Mr. Lamont : Will the Prime Minister treat the posturing of the Labour party on taxes with the absolute contempt that it deserves? Is not it the case that taxes had to be increased to reduce borrowing, and that was responsible, whereas the Labour party wanted much higher taxes to finance much higher spending, which would have left borrowing at the same level and would have simply meant higher interest rates, more unemployment and no recovery?
Ms Walley : What has the Prime Minister to say to one of my constituents in Stoke-on-Trent, North a woman of 71? She wrote to me saying that she has a heart condition and that her husband has had a colostomy. They are unable to go out and unable to afford to heat their home. As the Prime Minister thinks that he has a question about VAT on fuel and as he is raising these taxes at the moment, will he tell us why there is so much incompetence and bungling in his Government that he has failed to raise £1.5 billion from uncollected taxes? Why is he making my constituents pay in fuel bills for uncollected taxes? [Interruption.]
On the hon. Lady's first point on value added tax on fuel, as she knows, my right hon. and learned Friend the Chancellor has introduced a very generous package to help people who are in particular need. I strongly suspect, although I cannot be sure of all the details of the hon. Lady's constituent without further information, that she would be a beneficiary of that. I certainly hope that that will prove to be the case. As for the collection of taxation, it is our policy to make sure that taxes right across the board are fully collected. I wish, in terms of taxes and rents, that that was also the position of some local authorities on which the hon. Lady has served.
Mr. Barry Porter : When will my right hon. Friend be able to report to the House on his recent conversations with the President of the Republic of Lebanon? Is it not appropriate to congratulate the President on the period of peace and stability after years of difficulty? Will he also emphasise to British industry and commerce that there are now enormous opportunities in the Lebanon?
The Prime Minister : My hon. Friend is entirely right about the record of President Hariri. I had the opportunity to have a conversation with him yesterday. I have no doubt from our conversation that there are significant business interests for this country in the Lebanon. In view of my hon. Friend's remarks, I will arrange for a written answer to be tabled, setting out the details of our discussion.
Mr. Byers : Does the Prime Minister recall the 1992 Conservative election manifesto, which stated, "We are pledged to cut tax rates"? How does the right hon. Gentleman reconcile that promise to the electors with the freezing of personal allowances, the increase in national insurance contributions and the extension of VAT to
Column 160domestic fuel? Does he accept that it is now becoming increasingly clear that the Conservative election victory was founded on deceit, distortion and misrepresentation?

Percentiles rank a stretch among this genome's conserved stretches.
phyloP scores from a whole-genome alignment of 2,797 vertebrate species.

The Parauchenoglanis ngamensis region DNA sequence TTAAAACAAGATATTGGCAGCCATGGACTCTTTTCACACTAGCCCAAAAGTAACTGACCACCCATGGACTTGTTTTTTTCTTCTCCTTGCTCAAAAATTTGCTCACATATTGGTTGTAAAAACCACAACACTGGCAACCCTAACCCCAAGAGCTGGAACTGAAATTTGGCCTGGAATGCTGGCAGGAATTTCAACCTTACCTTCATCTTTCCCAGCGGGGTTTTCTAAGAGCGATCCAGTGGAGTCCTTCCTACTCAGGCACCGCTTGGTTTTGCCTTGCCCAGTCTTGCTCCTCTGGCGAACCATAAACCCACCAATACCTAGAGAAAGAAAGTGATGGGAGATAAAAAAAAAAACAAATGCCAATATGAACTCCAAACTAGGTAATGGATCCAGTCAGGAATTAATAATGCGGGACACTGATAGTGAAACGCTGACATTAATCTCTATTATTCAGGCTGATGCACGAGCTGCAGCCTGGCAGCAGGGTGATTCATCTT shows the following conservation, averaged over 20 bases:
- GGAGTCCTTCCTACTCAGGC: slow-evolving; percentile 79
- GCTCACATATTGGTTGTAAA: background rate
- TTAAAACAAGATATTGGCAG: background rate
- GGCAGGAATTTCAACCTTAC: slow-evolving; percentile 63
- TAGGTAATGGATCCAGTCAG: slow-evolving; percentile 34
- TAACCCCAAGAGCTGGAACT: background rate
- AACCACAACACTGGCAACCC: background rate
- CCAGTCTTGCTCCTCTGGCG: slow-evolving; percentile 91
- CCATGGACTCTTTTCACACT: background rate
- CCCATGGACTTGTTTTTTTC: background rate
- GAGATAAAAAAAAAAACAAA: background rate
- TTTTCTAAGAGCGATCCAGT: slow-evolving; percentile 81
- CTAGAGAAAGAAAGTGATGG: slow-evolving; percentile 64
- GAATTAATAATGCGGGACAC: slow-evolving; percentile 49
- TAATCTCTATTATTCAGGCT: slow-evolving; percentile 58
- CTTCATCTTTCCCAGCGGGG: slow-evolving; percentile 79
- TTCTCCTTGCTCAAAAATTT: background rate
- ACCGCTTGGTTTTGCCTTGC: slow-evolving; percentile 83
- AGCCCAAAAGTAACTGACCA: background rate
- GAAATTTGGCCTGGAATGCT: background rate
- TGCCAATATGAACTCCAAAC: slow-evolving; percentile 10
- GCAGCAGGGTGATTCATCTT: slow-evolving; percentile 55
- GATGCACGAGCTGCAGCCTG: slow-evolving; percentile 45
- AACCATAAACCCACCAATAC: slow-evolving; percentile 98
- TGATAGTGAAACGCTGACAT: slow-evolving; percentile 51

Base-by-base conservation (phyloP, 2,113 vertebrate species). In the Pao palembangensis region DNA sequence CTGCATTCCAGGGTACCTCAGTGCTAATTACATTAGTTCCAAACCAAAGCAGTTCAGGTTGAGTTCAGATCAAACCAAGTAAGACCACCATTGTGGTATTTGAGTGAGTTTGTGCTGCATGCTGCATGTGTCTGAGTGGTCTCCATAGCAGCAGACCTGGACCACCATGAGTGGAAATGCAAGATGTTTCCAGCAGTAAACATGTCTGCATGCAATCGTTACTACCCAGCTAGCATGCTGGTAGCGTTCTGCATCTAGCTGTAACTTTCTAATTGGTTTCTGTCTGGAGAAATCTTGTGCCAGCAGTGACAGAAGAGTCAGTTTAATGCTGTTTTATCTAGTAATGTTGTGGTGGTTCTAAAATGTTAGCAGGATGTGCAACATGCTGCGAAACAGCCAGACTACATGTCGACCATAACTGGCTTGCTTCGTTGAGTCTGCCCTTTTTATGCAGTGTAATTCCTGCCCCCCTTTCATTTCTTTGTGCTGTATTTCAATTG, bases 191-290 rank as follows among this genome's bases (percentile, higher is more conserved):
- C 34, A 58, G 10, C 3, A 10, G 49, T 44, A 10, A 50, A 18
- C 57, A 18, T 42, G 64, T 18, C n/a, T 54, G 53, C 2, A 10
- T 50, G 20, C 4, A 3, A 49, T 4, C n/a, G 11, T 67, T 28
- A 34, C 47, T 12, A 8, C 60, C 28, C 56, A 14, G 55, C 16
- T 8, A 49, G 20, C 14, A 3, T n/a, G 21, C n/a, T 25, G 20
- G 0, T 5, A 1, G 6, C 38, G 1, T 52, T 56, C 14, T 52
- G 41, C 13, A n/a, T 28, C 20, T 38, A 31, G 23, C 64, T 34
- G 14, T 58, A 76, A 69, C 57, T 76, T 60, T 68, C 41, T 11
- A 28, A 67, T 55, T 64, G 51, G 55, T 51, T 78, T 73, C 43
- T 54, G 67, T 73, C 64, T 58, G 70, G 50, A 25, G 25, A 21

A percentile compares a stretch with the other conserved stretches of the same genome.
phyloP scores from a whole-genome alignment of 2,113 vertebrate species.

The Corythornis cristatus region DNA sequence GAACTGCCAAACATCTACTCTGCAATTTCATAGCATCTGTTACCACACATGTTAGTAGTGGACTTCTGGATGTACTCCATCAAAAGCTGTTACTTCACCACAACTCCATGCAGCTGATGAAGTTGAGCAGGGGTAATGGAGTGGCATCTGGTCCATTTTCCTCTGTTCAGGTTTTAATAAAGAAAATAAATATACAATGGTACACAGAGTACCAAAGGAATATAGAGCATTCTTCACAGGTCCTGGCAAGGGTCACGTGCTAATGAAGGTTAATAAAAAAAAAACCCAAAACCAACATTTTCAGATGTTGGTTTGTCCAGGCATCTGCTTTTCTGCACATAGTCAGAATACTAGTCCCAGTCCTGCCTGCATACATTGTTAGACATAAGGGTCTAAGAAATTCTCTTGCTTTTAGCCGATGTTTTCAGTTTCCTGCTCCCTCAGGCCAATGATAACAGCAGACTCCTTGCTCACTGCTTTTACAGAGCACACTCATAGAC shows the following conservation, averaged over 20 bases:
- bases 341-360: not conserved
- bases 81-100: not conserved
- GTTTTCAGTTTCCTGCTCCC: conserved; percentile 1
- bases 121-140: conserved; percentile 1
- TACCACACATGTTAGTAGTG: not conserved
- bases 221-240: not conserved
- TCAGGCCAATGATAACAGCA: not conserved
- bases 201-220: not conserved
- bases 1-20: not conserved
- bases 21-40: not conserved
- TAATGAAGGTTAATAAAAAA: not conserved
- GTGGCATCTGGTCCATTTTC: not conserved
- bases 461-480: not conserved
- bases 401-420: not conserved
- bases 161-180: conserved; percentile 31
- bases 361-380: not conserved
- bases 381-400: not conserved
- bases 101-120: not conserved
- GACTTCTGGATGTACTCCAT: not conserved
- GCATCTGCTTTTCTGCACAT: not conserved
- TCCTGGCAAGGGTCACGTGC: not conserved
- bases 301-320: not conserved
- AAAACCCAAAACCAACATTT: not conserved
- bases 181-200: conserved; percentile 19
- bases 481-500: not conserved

The Prime Minister : The hon. Gentleman is quite mistaken about that. The fundamental responsibility of any Government is to maintain sound money and the right conditions for a growing economy. That sometimes means that one has to raise taxes when one would prefer not to. We have had to do that, as I indicated to the right hon. Member for Derby, South (Mrs. Beckett) some moments ago. I do not suppose that we wished to raise taxes in 1981, but it led to years of sustained growth and improvement for the British economy, and I strongly suspect that the Budgets of 1993 will do precisely the same.
Mrs. Browning : Given the encouraging signs from industry this week about recovery, particularly in manufacturing, will my right hon. Friend confirm that he will not seek an EC agreement for an energy tax to be imposed on industry, as advocated this morning on Radio 4 by the hon. Member for Southwark and Bermondsey (Mr. Hughes) on behalf of the Liberal Democrats?
The Prime Minister : I can see that there is some purpose in listening to Radio 4. I am interested in that information. I find it extraordinary that the Liberal Democrats should have advocated VAT on fuel, opposed VAT on fuel, claimed to be environmentalists and claimed not to be dealing with the environment, and now this morning we apparently have the latest example of utter double-dealing from them. On doorstep after doorstep we are used to it, and clearly it is becoming more and more apparent to people across the country.
Mr. Wigley : May I ask the Prime Minister to look again at the impact of the imposition of VAT on fuel on the disabled, the chronically sick and many pensioners? Is he aware that, for many of those people, the bill for fuel each week may be £20 or £30 and that the effect of VAT may be an increase of £3, £4 or even £5? Is he further aware that the £1 compensation announced by the Chancellor does not go anywhere near towards meeting that? In those circumstances, will he please introduce a compensation package specifically for those people by way of a heating allowance?
The Prime Minister : The hon. Gentleman, who is a tireless campaigner on behalf of the disabled, and has been for many years, will know that heating allowances in their original form were introduced by the Conservative Government to help people who were in difficulties. I agree with him about the need to help the most vulnerable people over higher fuel bills. That is why 5 million disabled people will get extra help with VAT on fuel and that extra help will arrive before their fuel bills arrive. I believe that that is a substantial amount of help which will be of great assistance.
|Next Section (Debates)